Reluctantly, Braden led them out of the forest, toward a small village, brimming with activity. The wattle and daub huts were uninviting, and there was a large Celtic Cross in the center of the small village.
As they approached the unfamiliar people, Braden glanced down at Sin’s legs. True to Sin’s prediction, they had actually darkened up to where they were no longer so obviously white.
Maggie’s still looked a bit too womanly for his tastes, but with any luck no one would notice that, and if they did happen to glance her way, they would merely attribute it to youth.
As he watched her, he saw the fear and trepidation settle on her face as she darted her gaze about the people and tightened her grip on the pack. He hated to see her scared. She had nothing to fear, not so long as he was there. He would never let any harm come to her.
So, he sought a way to make her smile.
“I wonder if there’s a bed to be found here,” he whispered teasingly in her ear.
Her face turned bright red at his words. “I’m sure there’s nothing more promising than a stable,” she mumbled under her breath.
Sin opened his mouth to speak, but Braden caught him on the arm. “Not a word, brother. We’re no longer on MacAllister lands, and in this area, that English accent of yours will quickly get our throats cut.”
Sin shot him an arrogant look that spoke loudly, “let them try it.”
However, Braden wasn’t in the mood to fight, and luckily Sin glared at him, but kept his lips in a tight, grim line.
Braden moved ahead of them, and approached a man who was loading hay into his wagon. About two score years in age, the man had hard lines around his face and a full gray beard laced with just a hint of brown. Though the man appeared clean and well kept, his brown and yellow plaid was ragged around the edges.
“Good day to you, sir,” Braden said to the man.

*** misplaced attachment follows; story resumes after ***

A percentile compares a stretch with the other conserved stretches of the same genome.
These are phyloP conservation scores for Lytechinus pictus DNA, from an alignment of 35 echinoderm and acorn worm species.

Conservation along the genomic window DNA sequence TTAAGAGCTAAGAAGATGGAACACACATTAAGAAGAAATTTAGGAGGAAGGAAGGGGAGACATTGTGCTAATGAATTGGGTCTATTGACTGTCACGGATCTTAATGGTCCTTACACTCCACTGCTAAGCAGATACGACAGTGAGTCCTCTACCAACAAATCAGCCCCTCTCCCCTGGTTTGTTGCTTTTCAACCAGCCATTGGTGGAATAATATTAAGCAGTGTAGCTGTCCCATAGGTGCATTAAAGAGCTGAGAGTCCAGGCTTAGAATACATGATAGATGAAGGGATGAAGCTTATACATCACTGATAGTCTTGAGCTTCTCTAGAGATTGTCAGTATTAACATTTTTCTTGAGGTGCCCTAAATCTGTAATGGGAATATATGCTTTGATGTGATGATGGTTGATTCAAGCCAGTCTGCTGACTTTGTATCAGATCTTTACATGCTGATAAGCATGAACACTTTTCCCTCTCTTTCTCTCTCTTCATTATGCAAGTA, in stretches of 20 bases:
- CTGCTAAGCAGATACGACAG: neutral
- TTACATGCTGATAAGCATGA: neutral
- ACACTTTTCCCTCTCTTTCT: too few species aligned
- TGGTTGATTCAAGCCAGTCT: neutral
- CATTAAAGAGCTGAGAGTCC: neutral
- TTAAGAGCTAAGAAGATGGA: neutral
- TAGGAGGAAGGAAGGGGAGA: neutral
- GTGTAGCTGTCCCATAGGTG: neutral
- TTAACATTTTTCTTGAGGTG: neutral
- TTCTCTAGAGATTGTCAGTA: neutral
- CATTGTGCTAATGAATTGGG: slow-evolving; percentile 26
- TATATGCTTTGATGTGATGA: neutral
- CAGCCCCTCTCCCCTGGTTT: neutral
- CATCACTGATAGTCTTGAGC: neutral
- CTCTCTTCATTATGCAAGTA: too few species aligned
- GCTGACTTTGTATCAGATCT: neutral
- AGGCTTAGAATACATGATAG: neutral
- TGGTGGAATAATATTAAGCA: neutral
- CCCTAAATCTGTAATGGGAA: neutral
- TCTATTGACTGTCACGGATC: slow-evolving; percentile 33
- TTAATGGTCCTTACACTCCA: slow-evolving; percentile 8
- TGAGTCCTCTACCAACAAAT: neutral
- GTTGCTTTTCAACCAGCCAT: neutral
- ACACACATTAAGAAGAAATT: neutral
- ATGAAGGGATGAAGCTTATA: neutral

The man paused in his loading and eyed him suspiciously. “Who are you?”
Braden answered without hesitation. “My name’s Sean.”
“And who do you follow?”
“Ewan of the clan MacLucas.”
The man’s silvery eyes narrowed even more. “I never heard of him.”
“We’re from the isles,” Braden said. “My brothers and I are on our way to MacDouglas lands to see our sister and her new babe. I was wondering if there might be a place we could spend the night?”
The old man accepted his words with a laugh. “MacDouglas lands, you say? You’ll not have a happy time there, I’ll wager.”
The old man scratched his beard. “My sister married a MacDouglas, and I heard from my brother-in-law that she and the rest of the clan’s women have taken over the castle from the men. They’re standing the battlements like a group of Amazons and have threatened to tar any man dumb enough to venture near them until the MacDouglas ends the feud with the MacAllister.”
Braden feigned disbelief. “You don’t say?”
The man’s visage turned dark. “Aye. ‘Tis an evil, demonic thing that has possessed the women. I heard the MacDouglas has petitioned the bishop for an exorcism.”
“To be sure,” Braden said, then dared an amused glance to Maggie whose cheeks seemed to be a shade or two redder than they’d been a few minutes ago. “Imagine a woman not wanting her man. Saints preserve us.”
The man nodded gravely, then his mood seemed to lighten a degree. He returned to loading his hay. “Old Seamus rents to strangers. Damn fool he. You’ll find his place down near the stable.”
“My thanks,” Braden said, then turned and led Maggie and Sin toward the south end of the village where the stable lay.
“Sean?” Maggie whispered as he drew near her.
“I didn’t want to chance the name Braden, lest it jog someone’s memory.”
“Quick thinking,” she agreed.
As they drew near the stable, Braden had to force himself not to curl his lip. Old Seamus’s home was about as clean as a sty.
Still, it would keep them out of the rain, and the last thing any of them needed was to catch their death before the MacDouglas had a chance to kill them.
He found Seamus outside his house, fetching water from a well. The old man paused at their approach and eyed them with great reservation.
“I don’t have beds for three strapping lads,” he said after Braden had asked him for a place to stay. “But I do have the stable if you’re of a mind to use it.”
Maggie cast him a smug “I told you so” look.
“It’s not fancy,” Seamus continued, “but it comes with a meal, and it’ll keep the coming rain off your heads.”
It would do. And judging from the smell of the man, the stable would be preferable anyway.